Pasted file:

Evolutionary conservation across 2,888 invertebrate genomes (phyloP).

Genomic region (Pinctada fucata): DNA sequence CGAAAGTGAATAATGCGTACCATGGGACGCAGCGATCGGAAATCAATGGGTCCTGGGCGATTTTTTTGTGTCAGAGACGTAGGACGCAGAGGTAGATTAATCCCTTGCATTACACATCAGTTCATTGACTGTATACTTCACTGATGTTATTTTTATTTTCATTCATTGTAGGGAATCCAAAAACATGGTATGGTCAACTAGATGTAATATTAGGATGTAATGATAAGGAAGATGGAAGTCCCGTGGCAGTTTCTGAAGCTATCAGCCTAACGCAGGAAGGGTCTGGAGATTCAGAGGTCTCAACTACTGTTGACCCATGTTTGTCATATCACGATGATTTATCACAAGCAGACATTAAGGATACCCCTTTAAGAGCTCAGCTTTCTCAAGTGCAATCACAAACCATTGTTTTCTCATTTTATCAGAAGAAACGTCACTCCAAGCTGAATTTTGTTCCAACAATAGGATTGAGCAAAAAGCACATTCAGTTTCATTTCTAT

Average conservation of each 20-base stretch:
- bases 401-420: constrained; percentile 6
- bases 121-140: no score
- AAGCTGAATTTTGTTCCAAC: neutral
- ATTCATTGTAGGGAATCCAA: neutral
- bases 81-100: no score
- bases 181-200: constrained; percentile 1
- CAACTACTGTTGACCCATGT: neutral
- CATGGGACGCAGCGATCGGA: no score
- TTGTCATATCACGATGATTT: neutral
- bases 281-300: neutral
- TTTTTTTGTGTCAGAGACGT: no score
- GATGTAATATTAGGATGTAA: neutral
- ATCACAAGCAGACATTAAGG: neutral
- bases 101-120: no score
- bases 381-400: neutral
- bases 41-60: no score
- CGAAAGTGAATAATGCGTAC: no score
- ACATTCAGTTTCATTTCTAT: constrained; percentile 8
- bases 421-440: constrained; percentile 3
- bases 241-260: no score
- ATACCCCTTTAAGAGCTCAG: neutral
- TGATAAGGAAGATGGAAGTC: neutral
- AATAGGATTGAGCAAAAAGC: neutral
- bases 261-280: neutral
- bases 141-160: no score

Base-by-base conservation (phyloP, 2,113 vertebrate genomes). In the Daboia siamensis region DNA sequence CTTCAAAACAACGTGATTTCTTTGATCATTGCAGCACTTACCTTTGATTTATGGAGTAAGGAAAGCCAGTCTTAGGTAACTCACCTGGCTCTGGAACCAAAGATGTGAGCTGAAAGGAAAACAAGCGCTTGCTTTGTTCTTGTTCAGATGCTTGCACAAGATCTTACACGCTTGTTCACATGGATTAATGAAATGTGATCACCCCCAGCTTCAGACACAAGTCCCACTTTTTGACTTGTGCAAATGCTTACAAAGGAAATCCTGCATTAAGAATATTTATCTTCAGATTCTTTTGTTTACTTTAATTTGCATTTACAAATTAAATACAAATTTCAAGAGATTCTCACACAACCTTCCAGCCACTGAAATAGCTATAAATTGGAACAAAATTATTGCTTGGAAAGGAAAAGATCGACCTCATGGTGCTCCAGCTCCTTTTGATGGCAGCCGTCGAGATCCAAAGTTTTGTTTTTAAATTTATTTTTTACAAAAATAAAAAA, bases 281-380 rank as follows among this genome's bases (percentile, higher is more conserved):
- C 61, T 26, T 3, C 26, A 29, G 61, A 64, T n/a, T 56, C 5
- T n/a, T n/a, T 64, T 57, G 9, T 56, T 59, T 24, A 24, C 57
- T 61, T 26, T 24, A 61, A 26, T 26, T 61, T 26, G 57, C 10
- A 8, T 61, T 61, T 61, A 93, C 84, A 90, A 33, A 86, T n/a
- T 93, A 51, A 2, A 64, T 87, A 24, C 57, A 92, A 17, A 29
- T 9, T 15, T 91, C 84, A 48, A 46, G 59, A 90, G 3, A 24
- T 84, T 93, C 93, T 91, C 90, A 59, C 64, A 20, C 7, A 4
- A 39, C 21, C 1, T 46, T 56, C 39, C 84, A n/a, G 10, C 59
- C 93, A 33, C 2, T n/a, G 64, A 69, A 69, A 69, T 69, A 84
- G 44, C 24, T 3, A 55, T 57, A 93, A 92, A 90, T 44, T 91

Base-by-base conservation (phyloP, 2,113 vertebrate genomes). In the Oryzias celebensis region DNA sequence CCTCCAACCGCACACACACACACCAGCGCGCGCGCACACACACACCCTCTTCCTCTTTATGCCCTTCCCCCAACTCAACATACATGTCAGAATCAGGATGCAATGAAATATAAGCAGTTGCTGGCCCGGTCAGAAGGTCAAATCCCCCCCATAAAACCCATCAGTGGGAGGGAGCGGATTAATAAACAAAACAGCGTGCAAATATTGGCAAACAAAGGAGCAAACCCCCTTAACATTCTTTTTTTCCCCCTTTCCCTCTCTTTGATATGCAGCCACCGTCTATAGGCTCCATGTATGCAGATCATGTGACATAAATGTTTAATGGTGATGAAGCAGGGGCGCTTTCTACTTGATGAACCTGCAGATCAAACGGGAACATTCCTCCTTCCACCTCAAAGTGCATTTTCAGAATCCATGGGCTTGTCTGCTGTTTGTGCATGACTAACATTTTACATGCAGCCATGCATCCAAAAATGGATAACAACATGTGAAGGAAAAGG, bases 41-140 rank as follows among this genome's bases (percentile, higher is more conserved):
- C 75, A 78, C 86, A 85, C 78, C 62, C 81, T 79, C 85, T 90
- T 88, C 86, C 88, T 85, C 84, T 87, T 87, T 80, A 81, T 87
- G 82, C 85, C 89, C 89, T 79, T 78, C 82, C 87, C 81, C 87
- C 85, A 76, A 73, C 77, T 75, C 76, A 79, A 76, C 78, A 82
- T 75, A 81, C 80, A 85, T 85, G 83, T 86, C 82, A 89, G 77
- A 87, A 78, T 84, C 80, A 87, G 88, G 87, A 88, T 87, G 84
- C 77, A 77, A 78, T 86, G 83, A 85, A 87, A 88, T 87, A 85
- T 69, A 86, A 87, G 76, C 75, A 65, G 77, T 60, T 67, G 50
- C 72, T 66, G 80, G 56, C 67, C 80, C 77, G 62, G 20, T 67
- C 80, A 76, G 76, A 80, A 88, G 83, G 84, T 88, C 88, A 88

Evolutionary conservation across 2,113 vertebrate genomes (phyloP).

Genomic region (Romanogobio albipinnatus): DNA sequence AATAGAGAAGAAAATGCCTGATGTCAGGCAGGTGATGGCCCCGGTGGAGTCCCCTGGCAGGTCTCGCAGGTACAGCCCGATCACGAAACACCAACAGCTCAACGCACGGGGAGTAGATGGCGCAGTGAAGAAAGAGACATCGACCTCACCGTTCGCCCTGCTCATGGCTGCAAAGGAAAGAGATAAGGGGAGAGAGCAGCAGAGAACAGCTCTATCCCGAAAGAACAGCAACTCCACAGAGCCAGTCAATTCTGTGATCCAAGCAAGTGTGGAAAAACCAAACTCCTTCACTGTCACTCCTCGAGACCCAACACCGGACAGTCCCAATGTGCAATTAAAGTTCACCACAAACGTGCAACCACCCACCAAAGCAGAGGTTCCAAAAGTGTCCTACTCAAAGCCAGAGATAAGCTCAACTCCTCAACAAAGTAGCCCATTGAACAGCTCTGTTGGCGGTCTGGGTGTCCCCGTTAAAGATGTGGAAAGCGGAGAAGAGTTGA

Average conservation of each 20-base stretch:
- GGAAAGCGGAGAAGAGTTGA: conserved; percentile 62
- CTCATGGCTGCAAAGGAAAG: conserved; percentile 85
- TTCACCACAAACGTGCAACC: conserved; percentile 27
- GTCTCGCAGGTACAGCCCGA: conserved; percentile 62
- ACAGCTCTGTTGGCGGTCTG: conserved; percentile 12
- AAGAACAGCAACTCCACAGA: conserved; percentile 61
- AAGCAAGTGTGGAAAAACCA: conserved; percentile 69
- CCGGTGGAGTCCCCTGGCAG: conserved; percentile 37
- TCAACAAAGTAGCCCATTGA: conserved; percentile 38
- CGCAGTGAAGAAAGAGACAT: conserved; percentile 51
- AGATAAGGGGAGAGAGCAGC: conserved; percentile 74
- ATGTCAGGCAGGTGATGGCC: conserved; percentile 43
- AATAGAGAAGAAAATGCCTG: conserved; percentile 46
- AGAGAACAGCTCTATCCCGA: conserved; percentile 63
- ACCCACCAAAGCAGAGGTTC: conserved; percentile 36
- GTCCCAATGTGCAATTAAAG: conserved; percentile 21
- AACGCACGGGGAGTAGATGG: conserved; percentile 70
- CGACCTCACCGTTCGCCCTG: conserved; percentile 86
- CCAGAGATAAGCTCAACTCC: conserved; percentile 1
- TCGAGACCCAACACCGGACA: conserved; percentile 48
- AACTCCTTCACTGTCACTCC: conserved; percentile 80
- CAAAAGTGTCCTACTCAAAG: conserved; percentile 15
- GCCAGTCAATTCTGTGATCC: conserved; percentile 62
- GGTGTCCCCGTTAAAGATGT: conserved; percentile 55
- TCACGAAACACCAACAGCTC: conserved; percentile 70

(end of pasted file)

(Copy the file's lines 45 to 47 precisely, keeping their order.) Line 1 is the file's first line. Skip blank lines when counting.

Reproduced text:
- T 75, A 81, C 80, A 85, T 85, G 83, T 86, C 82, A 89, G 77
- A 87, A 78, T 84, C 80, A 87, G 88, G 87, A 88, T 87, G 84
- C 77, A 77, A 78, T 86, G 83, A 85, A 87, A 88, T 87, A 85